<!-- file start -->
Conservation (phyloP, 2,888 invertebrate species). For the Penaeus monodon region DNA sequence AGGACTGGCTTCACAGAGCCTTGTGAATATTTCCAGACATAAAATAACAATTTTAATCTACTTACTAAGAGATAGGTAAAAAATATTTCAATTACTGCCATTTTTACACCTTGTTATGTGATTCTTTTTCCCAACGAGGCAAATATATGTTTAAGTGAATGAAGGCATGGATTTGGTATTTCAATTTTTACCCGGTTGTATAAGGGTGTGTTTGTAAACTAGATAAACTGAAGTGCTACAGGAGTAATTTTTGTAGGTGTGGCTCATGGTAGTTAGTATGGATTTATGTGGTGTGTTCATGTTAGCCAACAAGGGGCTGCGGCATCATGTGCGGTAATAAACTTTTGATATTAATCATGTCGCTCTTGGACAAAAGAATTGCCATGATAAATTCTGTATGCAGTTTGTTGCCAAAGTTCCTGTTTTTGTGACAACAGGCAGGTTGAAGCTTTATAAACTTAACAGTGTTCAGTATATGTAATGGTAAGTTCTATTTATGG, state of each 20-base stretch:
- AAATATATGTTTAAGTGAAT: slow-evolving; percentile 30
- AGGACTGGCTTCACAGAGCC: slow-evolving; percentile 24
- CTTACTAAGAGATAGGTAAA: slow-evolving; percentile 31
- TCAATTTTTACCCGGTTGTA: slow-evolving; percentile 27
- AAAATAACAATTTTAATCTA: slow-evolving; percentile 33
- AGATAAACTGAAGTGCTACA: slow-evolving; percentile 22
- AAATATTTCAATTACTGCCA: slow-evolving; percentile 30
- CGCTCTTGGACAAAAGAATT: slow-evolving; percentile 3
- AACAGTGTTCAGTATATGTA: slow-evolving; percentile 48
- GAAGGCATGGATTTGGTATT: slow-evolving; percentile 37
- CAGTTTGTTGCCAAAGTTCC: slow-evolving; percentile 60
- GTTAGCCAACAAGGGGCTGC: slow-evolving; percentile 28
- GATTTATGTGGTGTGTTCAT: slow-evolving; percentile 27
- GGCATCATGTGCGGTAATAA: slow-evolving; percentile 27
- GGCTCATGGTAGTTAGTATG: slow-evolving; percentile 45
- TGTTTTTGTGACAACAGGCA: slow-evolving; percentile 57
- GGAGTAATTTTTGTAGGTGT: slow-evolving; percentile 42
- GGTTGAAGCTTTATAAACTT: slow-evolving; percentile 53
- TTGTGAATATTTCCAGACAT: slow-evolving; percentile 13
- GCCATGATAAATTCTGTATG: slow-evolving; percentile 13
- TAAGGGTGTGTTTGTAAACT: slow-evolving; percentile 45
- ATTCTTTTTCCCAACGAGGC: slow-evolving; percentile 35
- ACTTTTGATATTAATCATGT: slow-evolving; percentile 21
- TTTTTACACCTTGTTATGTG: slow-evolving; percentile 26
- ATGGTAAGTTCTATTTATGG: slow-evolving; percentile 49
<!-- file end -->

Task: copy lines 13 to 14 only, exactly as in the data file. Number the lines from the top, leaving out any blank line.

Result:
- GTTAGCCAACAAGGGGCTGC: slow-evolving; percentile 28
- GATTTATGTGGTGTGTTCAT: slow-evolving; percentile 27